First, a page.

While reading a Flavorwire interview with Nora Chipaumire, one sentence really stuck out to me: "All brands exist to make someone money. A starving Africa is like Nike: it's a brand that sells...We are not beggars, we are a productive people, full of pride. I'm taking down this perception of Africa as a continent of beggars, of people who cannot stand on their own two feet saying, 'Send us food.'"
A strong statement from the Zimbabwean self-exiled artist. Brands and perceptions of Africa as a poor, third world country begging for international assistance and attention is exactly what Chipaumire is out to destruct with her newest creation, lions will roar, swans will fly, angels will wrestle heaven, rains will break: gukurahundi. The Zimbabwe Chipaumire knows and breathes energy from is a country of strong people, who overcome the daily battles against political upheaval and poverty to live a proud, normal life amidst the chaos.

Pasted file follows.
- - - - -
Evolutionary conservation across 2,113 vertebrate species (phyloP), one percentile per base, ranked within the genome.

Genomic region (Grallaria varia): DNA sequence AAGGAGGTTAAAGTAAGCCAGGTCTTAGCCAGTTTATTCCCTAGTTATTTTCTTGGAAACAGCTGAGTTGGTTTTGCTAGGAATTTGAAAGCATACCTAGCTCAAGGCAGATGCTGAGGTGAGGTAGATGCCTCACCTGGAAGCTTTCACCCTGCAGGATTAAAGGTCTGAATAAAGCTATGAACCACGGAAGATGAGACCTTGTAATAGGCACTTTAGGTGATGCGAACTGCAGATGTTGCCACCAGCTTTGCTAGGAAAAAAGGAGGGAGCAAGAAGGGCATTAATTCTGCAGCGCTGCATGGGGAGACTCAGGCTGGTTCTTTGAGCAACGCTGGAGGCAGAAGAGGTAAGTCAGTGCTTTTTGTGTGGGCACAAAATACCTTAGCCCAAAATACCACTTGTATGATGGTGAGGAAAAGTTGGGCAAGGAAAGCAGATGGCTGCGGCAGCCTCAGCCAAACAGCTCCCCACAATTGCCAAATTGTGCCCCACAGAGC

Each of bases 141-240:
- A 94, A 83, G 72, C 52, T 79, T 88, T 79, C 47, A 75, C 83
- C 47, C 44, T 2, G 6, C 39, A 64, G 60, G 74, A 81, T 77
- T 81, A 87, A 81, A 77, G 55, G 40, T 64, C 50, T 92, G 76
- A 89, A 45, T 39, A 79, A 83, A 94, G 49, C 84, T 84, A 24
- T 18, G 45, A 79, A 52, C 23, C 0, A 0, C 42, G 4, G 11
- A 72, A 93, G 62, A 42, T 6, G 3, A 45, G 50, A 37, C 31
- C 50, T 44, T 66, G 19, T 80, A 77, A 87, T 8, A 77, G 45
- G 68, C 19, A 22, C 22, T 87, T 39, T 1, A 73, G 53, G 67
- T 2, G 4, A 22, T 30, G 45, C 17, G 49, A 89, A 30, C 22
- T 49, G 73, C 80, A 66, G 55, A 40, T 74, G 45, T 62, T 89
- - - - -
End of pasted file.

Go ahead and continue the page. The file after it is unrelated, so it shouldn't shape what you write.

Westerners like us, as the perpetuators of these brands, and the media who sells them, need to learn to view Africa not as a place to go volunteer and save people, but rather, need to view it from the broad eyes of an educated, global citizen, eager to learn about the richness of Zimbabwean culture. It's the strengths and weaknesses of countries and cultures that add to the complexity of humans, and enable us to look at a country, a person, or a dancer as an individual breathing body, instead of as a bunch of sedentary mouths waiting for foreign aid. I want students like myself to visit Africa like we choose to study abroad in European countries, simply for a glimpse, a taste of a culture that we envy or wish to experience. Through the exploration of Chipaumire's project, I have brought my brands of Africa under a magnifying glass, and subsequently broken them down in the humble act of learning and listening.
- Melissa Wray,